2. It is customary that every firstborn male fasts on the eve of Pesah. The fast may be broken if one attends a ‘Siyum Masechet’, a celebration held when somebody completes the study of an entire tractate of the Talmud.

3. Where possible, first born females should attend the Siyum as well, since many authorities maintain that they are also obligated to fast.

4. One is not permitted to begin work projects that are very involved after midday on Erev Pesah so that one can fully devote one’s energy to preparing for the seder.

5. Beginning about two and a half hours before sunset on Erev Pesah, one is not permitted to eat the equivalent of a meal (even of egg matza), so that he/she will be hungry enough to enjoy dining at the seder. Snacks of fruits and vegetables are permitted.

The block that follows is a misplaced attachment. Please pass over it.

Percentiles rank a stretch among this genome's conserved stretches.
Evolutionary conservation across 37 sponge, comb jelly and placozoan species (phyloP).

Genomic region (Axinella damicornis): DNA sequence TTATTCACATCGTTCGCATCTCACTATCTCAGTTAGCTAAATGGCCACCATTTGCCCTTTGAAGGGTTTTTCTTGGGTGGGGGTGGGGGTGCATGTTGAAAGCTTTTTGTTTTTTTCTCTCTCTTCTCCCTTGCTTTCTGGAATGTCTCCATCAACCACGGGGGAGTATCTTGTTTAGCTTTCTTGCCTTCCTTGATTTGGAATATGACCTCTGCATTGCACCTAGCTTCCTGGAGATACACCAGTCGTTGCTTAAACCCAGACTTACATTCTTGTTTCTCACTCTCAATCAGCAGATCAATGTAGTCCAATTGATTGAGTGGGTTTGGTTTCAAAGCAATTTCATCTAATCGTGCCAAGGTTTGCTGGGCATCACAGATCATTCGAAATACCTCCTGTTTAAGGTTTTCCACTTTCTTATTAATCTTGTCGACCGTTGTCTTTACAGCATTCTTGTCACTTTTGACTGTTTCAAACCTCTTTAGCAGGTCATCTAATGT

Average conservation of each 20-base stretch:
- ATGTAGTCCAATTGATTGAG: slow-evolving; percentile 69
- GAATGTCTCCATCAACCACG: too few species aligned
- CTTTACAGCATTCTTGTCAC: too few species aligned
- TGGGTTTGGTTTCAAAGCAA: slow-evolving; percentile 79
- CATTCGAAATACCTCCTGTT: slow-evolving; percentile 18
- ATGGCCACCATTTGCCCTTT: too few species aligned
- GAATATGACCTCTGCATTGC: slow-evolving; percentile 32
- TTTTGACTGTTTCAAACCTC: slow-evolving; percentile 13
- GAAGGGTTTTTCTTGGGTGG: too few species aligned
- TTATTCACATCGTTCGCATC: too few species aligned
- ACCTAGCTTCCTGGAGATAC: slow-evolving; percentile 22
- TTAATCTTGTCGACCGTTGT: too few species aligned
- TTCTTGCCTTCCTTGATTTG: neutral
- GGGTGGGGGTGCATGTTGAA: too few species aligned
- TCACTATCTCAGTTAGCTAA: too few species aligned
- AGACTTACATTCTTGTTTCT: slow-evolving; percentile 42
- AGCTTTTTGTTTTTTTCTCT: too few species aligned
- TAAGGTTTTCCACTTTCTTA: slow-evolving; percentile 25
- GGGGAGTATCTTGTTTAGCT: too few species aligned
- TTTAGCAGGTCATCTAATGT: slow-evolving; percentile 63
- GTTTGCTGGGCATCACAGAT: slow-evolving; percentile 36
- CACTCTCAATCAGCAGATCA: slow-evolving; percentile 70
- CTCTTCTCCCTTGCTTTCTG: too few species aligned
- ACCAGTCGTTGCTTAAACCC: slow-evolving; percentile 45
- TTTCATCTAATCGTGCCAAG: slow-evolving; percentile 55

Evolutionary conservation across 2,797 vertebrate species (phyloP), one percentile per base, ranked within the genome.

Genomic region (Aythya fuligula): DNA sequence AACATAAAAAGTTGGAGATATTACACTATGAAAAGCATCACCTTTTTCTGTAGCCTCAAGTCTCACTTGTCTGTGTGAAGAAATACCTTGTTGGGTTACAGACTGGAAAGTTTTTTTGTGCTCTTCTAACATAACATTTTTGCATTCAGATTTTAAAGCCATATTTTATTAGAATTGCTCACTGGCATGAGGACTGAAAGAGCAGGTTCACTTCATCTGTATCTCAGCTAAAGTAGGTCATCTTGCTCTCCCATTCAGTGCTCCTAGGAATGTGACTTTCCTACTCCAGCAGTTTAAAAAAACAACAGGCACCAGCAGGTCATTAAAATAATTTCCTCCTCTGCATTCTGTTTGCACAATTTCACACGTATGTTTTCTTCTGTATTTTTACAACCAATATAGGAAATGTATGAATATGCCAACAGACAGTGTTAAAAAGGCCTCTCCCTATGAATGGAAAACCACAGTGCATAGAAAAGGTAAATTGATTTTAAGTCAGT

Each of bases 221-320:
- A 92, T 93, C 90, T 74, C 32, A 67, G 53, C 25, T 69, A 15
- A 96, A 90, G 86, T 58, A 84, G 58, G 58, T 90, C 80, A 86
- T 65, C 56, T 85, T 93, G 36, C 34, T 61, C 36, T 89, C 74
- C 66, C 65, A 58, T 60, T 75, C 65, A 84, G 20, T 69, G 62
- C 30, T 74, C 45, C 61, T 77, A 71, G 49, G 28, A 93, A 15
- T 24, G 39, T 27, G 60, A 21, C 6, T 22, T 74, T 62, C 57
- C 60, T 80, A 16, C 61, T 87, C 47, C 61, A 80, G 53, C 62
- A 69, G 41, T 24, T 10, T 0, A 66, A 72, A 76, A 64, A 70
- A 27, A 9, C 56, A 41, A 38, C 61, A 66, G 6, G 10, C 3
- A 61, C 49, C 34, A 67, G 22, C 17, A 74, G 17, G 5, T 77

ערוב תבשילין - Eruv Tavshilin

1. On Yom Tov, it is prohibited to make preparations for any other day. Therefore, When Yom Tov falls on a Friday we are required to create an Eruv Tavshilin in order to permit us to prepare for Shabbat. The Eruv must be prepared before the holiday begins.

2. The Eruv Tavshilin is made by taking a cooked dish (like a hard boiled egg) and a piece of matza and then reciting the beracha and declaration written in the machzor or haggada.

3. It is preferable to recite the Eruv declaration in a language that one understands.

4. When Yom Tov falls out on a Thursday and Friday, preparations for Shabbat may only be made on Friday, despite the fact that the Eruv was created on Wednesday.

5. When preparing for Shabbat on Yom Tov, one should complete one’s preparations early in the afternoon so that it is not obvious that one is using Yom Tov to prepare for Shabbat.